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Abstract

This talk explores the ethics and epistemology of unwanted pregnancy and abortion. I argue that the long-standing abortion debate relies upon an understanding of pregnancy and abortion that wrongs the pregnant person as a knower and as a moral agent.

First, drawing on the work of other scholars, I show that pregnancy is a form of labour and that the denial of abortion amounts to forced labour. I argue that the failure of the standard discourse to characterise pregnancy in this way produces a kind of epistemic injustice which affects those who become pregnant.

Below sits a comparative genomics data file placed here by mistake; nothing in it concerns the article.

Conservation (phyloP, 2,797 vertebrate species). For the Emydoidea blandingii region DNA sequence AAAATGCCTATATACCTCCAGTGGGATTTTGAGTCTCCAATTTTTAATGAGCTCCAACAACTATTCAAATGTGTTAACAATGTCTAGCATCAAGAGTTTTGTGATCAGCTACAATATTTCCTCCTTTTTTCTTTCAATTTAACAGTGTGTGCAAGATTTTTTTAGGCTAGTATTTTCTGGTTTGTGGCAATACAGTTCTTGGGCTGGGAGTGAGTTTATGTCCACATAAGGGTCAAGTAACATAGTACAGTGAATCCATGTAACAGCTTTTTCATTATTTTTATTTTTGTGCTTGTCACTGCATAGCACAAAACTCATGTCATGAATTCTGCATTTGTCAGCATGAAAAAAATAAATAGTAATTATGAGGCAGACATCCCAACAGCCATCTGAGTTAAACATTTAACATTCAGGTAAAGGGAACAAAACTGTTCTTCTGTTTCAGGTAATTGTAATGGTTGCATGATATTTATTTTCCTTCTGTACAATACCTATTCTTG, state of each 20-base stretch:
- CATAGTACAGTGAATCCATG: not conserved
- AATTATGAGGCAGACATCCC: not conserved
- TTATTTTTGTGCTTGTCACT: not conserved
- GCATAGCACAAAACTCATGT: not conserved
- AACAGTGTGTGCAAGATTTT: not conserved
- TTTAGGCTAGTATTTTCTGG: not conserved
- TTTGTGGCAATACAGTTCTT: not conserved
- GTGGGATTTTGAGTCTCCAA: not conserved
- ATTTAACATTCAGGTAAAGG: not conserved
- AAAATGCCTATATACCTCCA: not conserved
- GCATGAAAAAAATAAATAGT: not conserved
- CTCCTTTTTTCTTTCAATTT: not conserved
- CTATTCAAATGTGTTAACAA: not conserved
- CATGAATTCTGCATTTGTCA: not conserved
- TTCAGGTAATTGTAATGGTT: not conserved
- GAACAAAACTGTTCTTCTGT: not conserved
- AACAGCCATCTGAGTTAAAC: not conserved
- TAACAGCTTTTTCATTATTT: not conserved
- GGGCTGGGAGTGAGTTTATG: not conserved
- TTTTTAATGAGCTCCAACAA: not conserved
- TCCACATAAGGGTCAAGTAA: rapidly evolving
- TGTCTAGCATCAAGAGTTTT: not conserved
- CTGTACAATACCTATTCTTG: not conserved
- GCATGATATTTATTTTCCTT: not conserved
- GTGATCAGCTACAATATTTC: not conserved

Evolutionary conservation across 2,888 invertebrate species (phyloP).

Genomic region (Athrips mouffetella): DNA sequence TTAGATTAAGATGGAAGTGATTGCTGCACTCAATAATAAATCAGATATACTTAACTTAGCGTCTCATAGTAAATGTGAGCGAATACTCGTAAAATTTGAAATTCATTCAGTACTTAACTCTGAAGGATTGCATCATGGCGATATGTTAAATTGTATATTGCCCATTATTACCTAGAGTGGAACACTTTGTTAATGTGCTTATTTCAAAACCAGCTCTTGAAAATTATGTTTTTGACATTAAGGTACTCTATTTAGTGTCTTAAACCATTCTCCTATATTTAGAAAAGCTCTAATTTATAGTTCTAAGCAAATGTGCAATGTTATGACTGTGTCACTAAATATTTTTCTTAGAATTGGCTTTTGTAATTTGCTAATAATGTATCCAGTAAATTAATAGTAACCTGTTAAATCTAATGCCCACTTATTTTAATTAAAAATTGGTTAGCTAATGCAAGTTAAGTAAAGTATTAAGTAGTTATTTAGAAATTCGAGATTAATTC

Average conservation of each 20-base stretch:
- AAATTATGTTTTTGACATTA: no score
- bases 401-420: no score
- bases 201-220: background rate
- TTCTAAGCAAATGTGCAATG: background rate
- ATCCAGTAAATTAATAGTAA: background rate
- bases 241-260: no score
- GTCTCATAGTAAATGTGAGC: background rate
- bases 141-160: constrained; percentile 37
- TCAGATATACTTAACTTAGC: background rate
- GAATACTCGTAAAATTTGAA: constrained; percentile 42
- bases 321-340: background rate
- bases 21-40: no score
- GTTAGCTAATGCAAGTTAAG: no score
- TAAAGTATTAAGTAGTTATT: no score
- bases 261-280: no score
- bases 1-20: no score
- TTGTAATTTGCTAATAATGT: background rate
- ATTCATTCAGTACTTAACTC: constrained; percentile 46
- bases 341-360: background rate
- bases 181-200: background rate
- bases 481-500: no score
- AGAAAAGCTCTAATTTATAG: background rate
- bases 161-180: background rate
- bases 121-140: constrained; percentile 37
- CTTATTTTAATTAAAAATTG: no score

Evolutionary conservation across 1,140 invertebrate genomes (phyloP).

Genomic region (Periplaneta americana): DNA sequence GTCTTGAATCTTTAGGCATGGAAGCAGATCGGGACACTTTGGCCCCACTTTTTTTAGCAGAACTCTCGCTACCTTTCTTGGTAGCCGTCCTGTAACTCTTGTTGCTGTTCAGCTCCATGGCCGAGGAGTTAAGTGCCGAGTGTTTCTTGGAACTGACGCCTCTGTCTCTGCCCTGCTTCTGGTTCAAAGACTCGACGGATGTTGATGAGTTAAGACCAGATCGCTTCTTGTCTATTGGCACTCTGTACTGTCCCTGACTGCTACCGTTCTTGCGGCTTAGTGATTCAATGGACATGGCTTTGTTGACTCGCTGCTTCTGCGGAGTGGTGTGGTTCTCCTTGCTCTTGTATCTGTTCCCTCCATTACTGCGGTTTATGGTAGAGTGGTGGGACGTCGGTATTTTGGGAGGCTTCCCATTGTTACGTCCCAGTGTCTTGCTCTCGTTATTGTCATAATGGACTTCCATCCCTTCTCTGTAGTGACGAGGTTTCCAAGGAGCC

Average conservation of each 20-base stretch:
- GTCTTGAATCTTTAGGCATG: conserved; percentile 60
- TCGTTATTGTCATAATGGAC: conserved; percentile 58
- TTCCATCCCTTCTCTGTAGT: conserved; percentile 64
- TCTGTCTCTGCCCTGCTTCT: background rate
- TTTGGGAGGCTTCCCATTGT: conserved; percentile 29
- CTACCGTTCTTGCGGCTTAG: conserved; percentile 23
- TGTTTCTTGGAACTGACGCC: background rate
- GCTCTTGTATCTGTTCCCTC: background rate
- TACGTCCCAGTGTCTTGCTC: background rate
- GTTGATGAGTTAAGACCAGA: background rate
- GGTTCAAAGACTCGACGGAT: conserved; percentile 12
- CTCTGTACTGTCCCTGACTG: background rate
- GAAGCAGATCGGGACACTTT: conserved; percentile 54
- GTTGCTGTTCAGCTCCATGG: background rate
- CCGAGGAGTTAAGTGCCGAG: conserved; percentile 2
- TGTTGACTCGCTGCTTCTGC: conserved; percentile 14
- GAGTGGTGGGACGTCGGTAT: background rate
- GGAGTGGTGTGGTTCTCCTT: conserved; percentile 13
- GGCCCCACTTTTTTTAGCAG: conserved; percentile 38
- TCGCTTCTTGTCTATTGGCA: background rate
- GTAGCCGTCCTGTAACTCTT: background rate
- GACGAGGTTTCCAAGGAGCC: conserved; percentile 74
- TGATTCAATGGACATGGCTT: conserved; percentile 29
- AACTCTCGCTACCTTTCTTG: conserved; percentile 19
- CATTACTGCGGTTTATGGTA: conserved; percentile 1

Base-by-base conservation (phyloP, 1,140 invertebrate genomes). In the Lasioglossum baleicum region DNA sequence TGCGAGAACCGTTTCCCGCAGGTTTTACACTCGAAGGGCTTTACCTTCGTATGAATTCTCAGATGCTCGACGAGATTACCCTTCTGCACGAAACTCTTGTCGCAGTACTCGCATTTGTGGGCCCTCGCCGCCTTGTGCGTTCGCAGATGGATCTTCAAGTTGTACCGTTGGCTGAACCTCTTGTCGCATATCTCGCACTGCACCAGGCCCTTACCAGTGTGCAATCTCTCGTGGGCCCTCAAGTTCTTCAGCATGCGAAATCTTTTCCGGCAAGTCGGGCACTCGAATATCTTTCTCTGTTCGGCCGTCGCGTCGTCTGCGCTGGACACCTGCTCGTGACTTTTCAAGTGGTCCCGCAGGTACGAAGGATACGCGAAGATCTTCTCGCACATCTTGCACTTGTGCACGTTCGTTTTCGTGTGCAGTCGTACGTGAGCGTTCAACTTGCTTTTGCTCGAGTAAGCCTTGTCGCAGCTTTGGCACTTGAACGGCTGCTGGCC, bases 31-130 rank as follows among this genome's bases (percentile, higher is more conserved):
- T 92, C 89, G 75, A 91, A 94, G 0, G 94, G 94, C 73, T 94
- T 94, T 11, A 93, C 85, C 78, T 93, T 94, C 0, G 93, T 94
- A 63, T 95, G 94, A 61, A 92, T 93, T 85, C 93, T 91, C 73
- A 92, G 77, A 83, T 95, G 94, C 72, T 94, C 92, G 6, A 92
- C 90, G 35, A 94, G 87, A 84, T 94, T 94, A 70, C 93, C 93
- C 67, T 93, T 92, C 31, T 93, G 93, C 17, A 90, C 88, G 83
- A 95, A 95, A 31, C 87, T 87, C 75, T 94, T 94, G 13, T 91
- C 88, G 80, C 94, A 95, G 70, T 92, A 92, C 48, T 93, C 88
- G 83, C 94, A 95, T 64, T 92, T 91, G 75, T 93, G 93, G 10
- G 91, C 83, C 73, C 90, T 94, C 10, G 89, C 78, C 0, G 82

Second, according to UK law, an abortion is lawful only if two doctors deem the pregnancy to be a risk to the person's mental or physical health. Abortion is therefore granted according to the views of doctors and a risk metric determined by law. I argue that doctors and legislators should defer to the moral judgement of the pregnant person in relation to abortion, especially given my contention that pregnancy is a form of labour.

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